Nowadays business owners spend thousands to promote their pages on Facebook, keen to keep direct contact with their market segment and show how popular their business or cause is.
It has also become a common occurrence for politicians to create Facebook pages to gauge the level of interest among their followers. Anyone who followed the last general election in Malta will be familiar with the party leaders’ Facebook pages and how some compared the number of likes and friends to try and predict the outcome of the election.
We should expect this trend to continue to rise in the coming years as more money is shifted from advertising budgets that target traditional media such as television, print and radio to online media mostly dominated by Facebook and Google adverts.
A couple of years ago, some computer-savvy teenagers decided to start cheating this system and got busy trying to find loopholes in Facebook’s like system – in fact, they managed to create pages with thousands of fake likes. Facebook immediately took action and created algorithms to identify fake likes and delete them immediately.
It appeared that for a couple of years the fake like situation was completely under control. The situation, however, took a turn for the worse in recent months, with new websites openly promoting a more intricate, untraceable system of creating fake likes.
Websites such as socialyup.com are selling 1,000 fake likes for just €36. Other websites such as pinfol.com also cater for likes on various social media platforms such as Pinterest and You Tube.
To date, Facebook has been unable to shut down such sites using conventional legal battles – this is mostly due to the fact that these sites operate from countries which have no legislation against such activity.
Facebook’s conventional algorithms are unable to identify such activity because real humans are actually clicking that popular like button
The fake like business is not based on any advanced technology – rather, companies offering these dubious services are actually paying people, mostly teenagers, to like pages. Facebook’s conventional algorithms are unable to identify such activity because real humans are actually clicking that popular like button, unlike the earlier systems which created bots to do their dirty business.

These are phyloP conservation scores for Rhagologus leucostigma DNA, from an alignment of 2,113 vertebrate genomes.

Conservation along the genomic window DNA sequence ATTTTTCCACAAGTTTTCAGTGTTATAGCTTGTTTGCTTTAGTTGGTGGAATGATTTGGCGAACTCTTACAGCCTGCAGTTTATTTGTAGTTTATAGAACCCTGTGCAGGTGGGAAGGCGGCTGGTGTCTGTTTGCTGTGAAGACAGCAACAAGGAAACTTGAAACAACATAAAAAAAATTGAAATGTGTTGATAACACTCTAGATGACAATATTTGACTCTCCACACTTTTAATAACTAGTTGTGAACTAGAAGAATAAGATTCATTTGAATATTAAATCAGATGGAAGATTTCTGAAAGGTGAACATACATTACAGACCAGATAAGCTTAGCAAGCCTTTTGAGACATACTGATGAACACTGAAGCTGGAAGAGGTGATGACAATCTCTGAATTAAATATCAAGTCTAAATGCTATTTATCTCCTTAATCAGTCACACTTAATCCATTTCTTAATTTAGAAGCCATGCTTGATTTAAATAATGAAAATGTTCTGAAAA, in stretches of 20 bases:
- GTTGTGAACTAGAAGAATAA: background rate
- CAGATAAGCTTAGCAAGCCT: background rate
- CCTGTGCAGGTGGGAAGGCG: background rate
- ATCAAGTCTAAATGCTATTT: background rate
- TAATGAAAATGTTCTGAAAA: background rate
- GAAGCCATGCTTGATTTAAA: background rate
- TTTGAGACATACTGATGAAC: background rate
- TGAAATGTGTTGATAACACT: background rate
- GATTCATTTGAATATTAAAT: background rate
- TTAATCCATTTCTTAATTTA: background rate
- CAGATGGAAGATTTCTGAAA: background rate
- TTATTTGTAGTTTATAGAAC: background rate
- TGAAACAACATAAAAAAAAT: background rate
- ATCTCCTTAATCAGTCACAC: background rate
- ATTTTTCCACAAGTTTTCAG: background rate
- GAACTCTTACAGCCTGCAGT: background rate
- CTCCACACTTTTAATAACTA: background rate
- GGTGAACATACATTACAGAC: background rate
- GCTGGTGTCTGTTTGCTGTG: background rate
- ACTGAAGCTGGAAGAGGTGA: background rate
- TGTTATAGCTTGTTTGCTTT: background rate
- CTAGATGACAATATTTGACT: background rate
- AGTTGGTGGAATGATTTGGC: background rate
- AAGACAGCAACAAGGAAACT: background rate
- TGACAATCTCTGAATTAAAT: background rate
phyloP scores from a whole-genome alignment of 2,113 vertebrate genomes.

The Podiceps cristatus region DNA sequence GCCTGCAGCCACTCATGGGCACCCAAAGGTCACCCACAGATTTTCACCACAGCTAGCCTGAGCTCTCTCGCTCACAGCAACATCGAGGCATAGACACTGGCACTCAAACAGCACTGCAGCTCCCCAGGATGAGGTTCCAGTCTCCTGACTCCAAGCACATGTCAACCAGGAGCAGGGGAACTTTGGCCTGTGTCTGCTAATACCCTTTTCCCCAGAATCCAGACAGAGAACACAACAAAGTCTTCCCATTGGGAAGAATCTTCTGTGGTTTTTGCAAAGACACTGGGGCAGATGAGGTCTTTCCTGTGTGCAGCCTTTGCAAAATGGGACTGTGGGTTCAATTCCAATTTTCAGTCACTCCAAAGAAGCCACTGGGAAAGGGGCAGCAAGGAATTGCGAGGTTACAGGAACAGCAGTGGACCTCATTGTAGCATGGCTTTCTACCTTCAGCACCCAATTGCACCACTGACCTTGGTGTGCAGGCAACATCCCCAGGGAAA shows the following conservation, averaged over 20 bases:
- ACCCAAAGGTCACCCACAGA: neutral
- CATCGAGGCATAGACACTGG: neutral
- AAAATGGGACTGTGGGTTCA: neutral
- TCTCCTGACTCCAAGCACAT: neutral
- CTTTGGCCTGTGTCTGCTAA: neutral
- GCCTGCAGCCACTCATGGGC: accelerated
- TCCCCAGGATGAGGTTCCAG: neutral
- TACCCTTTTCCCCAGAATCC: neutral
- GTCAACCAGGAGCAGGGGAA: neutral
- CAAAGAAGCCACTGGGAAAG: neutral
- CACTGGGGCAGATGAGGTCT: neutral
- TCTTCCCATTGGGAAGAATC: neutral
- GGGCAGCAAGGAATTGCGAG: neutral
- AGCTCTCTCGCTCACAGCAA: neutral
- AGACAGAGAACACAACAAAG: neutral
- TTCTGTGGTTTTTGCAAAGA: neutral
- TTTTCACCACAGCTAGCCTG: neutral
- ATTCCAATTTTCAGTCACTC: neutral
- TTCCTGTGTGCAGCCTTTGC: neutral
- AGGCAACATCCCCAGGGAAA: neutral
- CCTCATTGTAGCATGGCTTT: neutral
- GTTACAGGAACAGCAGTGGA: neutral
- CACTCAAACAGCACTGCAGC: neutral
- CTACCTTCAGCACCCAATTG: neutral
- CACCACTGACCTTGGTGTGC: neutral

A recent Bloomberg investigative documentary that went undercover on this issue revealed most fake likes can be traced back to countries such as China, which is producing highly trained computer wizards who have little or no prospects of ever finding a good-paying job in their line of study. No wonder many choose the dark side of internet marketing to generate a steady stream of income.
Also, when these people are identified, they are not prosecuted – rather, they receive the adulation of their peers. A prominent case is that of a 25-year-old who goes by the name of Zhang Changhe – not only did Changhe manage to become financially independent by selling fake likes online but when he was identified last February, he was offered a job at the People’s Liberation Army. In fact, many suspect that this organisation was actually behind the January 2010 hacking of thousands of Gmail accounts.
But what does this mean to the average Facebook user? Social media is based on trust, so the more likes a business has, the more likely we are to give it our custom.
Let’s say, for instance, that a particular restaurant page has 10,000 likes – you immediately think that, given such endorsement, it must be a good restaurant. Little would we suspect that some of the likes are fake.
If Facebook remains unable to tackle this abuse, it may end up putting in jeopardy its business model. After all, why would a business invest hundreds of euros to create a legitimate campaign when it can buy a thousand likes for a fraction of the price?
Is this the beginning of the end for Facebook? We cannot know for sure, but Facebook is already taking drastic steps to eliminate this underground economy. We do not know the extent of the action Facebook is taking, but rest assured that it’s taking this abuse very seriously. Proof of this comes from a journalist who recently toured the social media’s headquarters and noticed that many rooms had two clocks on their walls, one showing the local time and the other the time in Beijing. I take this as a sign that Facebook is keeping an eye on the situation.
Ian Vella is a search engine optimisation specialist and creator of www.englishmaltesedictionary.com.